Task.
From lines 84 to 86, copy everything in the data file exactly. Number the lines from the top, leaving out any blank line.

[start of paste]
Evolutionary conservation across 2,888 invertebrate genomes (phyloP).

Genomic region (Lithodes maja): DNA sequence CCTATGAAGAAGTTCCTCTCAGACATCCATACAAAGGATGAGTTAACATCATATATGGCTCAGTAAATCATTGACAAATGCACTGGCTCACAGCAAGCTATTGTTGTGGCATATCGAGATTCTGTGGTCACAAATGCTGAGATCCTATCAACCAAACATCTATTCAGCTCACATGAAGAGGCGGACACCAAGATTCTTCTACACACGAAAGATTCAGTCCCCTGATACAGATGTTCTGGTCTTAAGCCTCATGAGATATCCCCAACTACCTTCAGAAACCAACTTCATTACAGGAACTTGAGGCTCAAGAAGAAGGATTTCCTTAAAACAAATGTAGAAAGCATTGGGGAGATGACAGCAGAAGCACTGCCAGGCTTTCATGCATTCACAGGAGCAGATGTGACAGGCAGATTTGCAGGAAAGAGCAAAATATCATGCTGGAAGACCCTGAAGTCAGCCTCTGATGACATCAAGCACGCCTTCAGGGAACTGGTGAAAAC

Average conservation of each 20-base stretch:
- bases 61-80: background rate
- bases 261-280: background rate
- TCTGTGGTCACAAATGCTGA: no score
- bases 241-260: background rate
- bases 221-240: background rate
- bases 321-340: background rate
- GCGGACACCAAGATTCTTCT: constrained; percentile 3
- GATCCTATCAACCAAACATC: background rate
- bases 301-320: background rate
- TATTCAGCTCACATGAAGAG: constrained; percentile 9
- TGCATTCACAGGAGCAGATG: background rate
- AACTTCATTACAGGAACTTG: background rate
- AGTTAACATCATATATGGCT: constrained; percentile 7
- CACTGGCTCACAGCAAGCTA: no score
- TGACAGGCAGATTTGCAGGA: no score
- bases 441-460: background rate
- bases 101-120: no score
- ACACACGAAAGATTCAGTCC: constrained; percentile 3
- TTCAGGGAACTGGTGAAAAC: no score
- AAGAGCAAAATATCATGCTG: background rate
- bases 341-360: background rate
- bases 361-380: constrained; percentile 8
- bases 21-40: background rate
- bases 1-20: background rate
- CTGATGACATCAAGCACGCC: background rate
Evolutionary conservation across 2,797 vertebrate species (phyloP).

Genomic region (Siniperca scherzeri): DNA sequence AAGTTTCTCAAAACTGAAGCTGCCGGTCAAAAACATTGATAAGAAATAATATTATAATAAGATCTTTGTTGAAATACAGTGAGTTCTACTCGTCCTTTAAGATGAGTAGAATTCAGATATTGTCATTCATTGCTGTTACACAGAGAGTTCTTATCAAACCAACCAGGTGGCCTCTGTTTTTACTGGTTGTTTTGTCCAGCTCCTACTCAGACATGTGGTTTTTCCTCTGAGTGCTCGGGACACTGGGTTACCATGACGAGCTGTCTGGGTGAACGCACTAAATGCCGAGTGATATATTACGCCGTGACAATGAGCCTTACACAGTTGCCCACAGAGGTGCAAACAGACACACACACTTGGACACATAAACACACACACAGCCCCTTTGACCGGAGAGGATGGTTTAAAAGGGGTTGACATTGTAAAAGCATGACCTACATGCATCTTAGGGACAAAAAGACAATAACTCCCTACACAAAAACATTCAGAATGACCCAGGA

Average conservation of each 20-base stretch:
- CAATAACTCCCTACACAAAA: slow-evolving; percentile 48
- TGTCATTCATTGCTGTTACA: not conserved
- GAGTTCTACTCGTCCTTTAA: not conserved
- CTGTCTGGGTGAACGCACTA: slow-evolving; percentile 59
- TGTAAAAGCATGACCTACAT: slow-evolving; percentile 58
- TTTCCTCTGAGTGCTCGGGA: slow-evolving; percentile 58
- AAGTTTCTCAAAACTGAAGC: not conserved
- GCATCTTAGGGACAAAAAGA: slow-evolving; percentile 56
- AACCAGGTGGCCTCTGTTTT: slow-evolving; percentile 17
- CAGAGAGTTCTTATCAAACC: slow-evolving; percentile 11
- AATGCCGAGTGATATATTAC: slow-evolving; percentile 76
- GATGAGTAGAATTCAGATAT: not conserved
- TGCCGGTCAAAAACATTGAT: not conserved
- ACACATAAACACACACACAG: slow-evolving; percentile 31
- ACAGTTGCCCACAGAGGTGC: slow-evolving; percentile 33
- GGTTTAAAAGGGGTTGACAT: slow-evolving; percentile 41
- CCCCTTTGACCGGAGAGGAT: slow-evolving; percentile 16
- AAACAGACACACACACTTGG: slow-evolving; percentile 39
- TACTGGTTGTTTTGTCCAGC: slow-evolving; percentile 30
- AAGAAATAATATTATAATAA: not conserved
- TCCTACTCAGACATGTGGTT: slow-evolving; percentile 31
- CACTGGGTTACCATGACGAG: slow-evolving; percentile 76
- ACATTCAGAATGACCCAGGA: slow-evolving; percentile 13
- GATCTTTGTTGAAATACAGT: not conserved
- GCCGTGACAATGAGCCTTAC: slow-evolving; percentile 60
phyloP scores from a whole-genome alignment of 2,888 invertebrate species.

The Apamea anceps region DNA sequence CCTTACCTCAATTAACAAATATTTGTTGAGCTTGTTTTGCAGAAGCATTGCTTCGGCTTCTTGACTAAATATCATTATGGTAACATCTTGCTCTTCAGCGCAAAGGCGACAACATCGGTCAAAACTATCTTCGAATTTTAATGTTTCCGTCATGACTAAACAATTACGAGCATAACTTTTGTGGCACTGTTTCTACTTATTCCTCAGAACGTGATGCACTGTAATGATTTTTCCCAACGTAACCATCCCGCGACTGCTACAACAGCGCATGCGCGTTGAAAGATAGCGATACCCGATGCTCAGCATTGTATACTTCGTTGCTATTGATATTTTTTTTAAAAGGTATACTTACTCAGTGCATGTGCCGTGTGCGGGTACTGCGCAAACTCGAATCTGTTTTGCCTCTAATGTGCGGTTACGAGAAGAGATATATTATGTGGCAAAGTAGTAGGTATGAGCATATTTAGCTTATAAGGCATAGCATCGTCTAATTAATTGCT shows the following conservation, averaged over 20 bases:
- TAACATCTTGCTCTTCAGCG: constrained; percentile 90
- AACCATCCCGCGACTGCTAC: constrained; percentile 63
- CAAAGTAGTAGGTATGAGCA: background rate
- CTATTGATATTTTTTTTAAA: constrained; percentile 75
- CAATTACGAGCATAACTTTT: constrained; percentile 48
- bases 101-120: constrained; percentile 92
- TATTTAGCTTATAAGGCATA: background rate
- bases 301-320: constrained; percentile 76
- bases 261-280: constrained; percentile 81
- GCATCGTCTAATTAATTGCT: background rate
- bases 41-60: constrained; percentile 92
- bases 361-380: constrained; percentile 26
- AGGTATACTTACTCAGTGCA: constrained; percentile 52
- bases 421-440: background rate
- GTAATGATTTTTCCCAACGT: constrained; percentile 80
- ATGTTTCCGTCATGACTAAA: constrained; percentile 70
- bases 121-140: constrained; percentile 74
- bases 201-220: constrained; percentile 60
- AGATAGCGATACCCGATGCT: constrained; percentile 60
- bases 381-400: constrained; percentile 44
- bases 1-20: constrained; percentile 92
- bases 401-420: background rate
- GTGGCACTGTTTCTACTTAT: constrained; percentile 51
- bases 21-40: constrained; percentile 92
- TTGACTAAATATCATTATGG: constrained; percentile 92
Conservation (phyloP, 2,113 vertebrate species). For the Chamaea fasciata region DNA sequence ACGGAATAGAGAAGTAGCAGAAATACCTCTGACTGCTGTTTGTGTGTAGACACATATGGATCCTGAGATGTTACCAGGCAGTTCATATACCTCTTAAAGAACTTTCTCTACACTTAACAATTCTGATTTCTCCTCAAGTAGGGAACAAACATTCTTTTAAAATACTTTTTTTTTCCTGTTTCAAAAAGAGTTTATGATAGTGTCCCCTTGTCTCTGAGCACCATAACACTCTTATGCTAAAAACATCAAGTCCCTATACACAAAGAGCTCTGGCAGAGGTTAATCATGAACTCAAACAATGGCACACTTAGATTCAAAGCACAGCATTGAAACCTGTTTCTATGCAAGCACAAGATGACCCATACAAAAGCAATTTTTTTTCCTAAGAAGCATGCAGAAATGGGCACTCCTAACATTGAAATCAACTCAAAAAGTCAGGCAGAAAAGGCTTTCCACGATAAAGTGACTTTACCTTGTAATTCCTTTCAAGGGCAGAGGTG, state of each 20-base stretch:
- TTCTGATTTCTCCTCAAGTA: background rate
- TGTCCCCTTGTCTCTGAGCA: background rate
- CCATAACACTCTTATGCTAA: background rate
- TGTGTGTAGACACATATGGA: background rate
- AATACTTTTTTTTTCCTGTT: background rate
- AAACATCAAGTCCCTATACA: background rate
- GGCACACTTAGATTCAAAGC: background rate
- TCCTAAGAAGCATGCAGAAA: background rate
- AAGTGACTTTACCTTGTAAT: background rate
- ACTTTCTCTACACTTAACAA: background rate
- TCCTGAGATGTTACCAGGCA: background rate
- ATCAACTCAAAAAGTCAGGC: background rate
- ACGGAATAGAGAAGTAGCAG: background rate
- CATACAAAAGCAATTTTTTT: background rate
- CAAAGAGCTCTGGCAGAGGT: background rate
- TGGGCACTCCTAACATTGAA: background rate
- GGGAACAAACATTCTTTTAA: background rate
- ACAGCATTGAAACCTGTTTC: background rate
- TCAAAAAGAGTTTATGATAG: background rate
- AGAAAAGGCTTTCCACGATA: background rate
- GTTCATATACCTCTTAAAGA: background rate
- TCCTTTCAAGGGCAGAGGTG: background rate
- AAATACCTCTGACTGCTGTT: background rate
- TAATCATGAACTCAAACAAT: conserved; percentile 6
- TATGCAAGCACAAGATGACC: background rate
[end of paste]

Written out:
Conservation (phyloP, 2,113 vertebrate species). For the Chamaea fasciata region DNA sequence ACGGAATAGAGAAGTAGCAGAAATACCTCTGACTGCTGTTTGTGTGTAGACACATATGGATCCTGAGATGTTACCAGGCAGTTCATATACCTCTTAAAGAACTTTCTCTACACTTAACAATTCTGATTTCTCCTCAAGTAGGGAACAAACATTCTTTTAAAATACTTTTTTTTTCCTGTTTCAAAAAGAGTTTATGATAGTGTCCCCTTGTCTCTGAGCACCATAACACTCTTATGCTAAAAACATCAAGTCCCTATACACAAAGAGCTCTGGCAGAGGTTAATCATGAACTCAAACAATGGCACACTTAGATTCAAAGCACAGCATTGAAACCTGTTTCTATGCAAGCACAAGATGACCCATACAAAAGCAATTTTTTTTCCTAAGAAGCATGCAGAAATGGGCACTCCTAACATTGAAATCAACTCAAAAAGTCAGGCAGAAAAGGCTTTCCACGATAAAGTGACTTTACCTTGTAATTCCTTTCAAGGGCAGAGGTG, state of each 20-base stretch:
- TTCTGATTTCTCCTCAAGTA: background rate
- TGTCCCCTTGTCTCTGAGCA: background rate